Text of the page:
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I recently got a copy of a new book by Larry Kirwan of the famed Black 47. The book is titled A History of Irish Music. It is one of those books you would grab if you are a music history fanatic. Or if you are just a casual music lover who happens to share a love for Irish music, then this one is for you too! I think I love this book for both its educational merits and its prose. And you will find out more in this interview as you read Larry Kirwan’s witty answers.
1. Why did you write this book?

Black 47 toured constantly from the announcement of disbanding in Sept. 2013 to the actual final date in Nov. 2015. Because we were going back to a lot of places we’d played over the years my memory was stirred, with the result that a lot of thoughts of growing up in Ireland and the various types of music I’d heard back there came to the fore. These memories were all fresh, so I decided to write them down and put them in a narrative form – a history of what I’d seen and experienced. I also wanted to tie in the social and political changes that had occurred in Ireland and the diaspora, and tie them in with the music that had been created in tandem. Since I was both political and a musician, I thought I had a pretty unique perspective on the times and wished to share that with other people.
2. Was it a challenging experience putting everything together: lyrics, references etc?

Not really, since I could choose whatever subjects and songs I liked. The real problem was with photographs. I had intended to illustrate the book with old prints but found that it was hard to get the rights to many of them. Even when I possessed photos I wasn’t always sure who took them; and even when I was, many of the photographers were either dead or retired. I didn’t want to use their work without permission, so in the end chose not to use any images. A shame! But there’s talk of the book being turned into a documentary, and if that happens I’ll update the work and add photos then.
3. You discussed at length the Travellers and I think that part about a tall man singing his heart out gave me goosebumps. It’s beautiful!

Thank you. It’s very kind of you to say so. I was never less than aware that that particular memory was precious, young though I was. Music was interwoven in the lives of the travellers and the Wexford townies of that time. Everyone sang and I was very aware of the specialness of the moment as it was occurring. Of course, I wasn’t thinking in terms of writing about it so many years later. It was more like experiencing the Irish scene in the Bronx in the 70’s and 80’s – I knew no one else was likely to write about it in detail – and eventually I did in the novel, Rockin’ the Bronx. I wrote a play that detailed my early life back in Wexford – The Poetry of Stone – it was only produced once. I’ve been thinking of turning it into a short novel, purely for my own enjoyment. I hope to get to it in the next couple of years. The Wexford of that time is very clear and luminous to me still. My grandfather is the main character in the play – he drank in Kielty’s – the pub outside which I heard the tall man singing. It’s now called Mary’s Bar and I drink in it when I go to Wexford It’s still unique and has much the same aura as back in my grandfather’s time.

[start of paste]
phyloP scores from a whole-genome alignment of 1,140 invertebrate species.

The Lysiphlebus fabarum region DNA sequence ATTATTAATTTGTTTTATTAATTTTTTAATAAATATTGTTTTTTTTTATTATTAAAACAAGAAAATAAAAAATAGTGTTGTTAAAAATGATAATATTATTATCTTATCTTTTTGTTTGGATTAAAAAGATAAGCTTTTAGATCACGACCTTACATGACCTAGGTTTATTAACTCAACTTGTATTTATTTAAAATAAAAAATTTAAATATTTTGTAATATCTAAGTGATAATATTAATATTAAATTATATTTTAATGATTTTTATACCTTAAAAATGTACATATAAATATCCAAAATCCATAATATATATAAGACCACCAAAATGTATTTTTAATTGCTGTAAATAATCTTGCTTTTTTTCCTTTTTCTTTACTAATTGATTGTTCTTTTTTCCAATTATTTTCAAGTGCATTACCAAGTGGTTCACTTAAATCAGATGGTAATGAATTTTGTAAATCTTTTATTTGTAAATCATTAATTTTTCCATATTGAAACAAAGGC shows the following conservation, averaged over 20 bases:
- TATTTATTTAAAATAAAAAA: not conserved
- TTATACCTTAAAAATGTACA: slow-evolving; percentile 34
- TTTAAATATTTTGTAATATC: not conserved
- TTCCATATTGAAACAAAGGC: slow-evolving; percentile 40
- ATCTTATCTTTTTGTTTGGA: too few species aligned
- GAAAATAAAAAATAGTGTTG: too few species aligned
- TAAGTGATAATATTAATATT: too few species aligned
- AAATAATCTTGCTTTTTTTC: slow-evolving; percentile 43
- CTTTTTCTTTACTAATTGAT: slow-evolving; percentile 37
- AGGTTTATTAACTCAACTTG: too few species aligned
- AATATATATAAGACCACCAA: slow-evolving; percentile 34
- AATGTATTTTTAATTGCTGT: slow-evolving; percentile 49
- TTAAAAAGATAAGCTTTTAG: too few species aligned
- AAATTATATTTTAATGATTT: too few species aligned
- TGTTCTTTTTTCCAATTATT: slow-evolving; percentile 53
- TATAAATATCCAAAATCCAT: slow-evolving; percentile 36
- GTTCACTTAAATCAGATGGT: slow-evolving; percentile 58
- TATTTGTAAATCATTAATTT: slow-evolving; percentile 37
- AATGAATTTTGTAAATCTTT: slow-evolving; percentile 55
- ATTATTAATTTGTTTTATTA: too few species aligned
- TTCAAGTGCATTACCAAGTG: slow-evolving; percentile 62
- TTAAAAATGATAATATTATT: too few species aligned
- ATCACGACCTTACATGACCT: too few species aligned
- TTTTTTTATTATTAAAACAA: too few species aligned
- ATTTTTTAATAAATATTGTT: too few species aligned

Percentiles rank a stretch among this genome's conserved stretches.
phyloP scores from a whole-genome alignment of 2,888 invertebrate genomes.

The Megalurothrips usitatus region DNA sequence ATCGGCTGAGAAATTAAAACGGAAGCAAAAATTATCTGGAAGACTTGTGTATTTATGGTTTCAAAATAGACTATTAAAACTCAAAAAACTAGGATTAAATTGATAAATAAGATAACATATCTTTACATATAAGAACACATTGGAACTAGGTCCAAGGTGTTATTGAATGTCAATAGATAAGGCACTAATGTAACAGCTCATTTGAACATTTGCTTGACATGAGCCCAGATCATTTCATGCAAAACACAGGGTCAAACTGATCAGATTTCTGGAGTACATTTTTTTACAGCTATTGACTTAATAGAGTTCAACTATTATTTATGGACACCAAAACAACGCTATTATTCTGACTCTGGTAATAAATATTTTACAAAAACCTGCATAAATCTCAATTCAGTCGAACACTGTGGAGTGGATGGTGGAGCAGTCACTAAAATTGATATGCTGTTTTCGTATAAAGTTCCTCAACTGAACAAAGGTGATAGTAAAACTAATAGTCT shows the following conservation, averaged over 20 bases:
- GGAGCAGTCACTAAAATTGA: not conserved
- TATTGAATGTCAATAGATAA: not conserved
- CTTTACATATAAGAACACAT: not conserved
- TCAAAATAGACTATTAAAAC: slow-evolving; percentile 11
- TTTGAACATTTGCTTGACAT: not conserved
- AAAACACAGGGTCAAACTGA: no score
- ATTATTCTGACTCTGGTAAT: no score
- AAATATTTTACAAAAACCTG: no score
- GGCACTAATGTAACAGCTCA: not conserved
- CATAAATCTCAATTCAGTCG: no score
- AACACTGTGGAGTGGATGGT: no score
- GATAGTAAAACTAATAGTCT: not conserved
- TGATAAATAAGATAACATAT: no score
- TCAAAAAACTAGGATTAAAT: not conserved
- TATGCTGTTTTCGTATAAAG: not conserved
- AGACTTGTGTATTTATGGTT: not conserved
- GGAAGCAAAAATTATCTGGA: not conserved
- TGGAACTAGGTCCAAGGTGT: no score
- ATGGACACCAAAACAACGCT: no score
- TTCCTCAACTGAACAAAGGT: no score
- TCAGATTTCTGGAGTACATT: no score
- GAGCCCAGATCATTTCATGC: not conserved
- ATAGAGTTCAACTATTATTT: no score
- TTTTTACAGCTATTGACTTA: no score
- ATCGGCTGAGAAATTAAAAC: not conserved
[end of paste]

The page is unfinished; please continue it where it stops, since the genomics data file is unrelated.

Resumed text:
4. You wrote in a style that reads like a song. Was this intentional?

No, not at all. But I guess my life has been so tied in with music that such a thing could happen effortlessly. Also remember I wrote the book as Black 47 was coming to an end. That obviously provoked some strong thoughts, so I’m not surprised that they were coated in an elegiac, if redemptive, manner. I’ve always written prose and plays in a musical fashion. For that matter, all of James Joyce’s work moves to a very defined musical beat. Oddly enough, although incredibly beautiful and insightful, I don’t catch that same strong inner musical pulse in the writing of W.B. Yeats – much as he wished to be a songwriter.
5. What’s next for A History of Irish Music?

Jesus, I really don’t know. I didn’t really plan much of a promotion for the book. What with Black 47 disbanding and my time being taken up with musical theatre and solo work, I’ve orphaned the book. But it already seems to be getting a life of its own. The subject isn’t going away and it’s a good read for those new to Irish music or others who need some gaps plugged. People seem to be enjoying it. And I enjoyed writing it and reliving some of the past. I’m not sure I would ever have written it if I wasn’t the host/producer of Celtic Crush on SiriusXM Radio. I do that weekly three hour show without notes and in an improv fashion, so my memory is jogged – sometimes brutally – every Saturday morning.

6. Will there be another book in a not so distant future?

Yes. It’s a novel called A Raving Autumn. It’s a mystery set in the years after 9/11. I’ve purposely not published it as it was all a bit painful. But I think I’m ready for it now. It may be the best thing I’ve written – I certainly hope so. Oddly enough, earlier today I made a mental decision to go with a September 2016 release date. Hopefully, I’ll stick with that.

7. What’s your message to your readers?

I don’t really have one. I basically write for myself. You spend so much time writing a play or a book that you have to be totally invested in it. In the end, though, I’m just telling a story – hopefully one that is both entertaining and uplifting. Which reminds me of the one rule in Malachy McCourt’s legendary saloon, The Bells of Hell in Greenwich Village.

Thou Shalt Not Bore! I guess I still live by that dictum with regard to my writing.

Well, there you have it. I hope you enjoyed reading this interview as much I did putting everything together. It is always a treat having Larry on board. My big thanks to Anita Daly for arranging this interview!

You can buy the book here: http://www.black47.com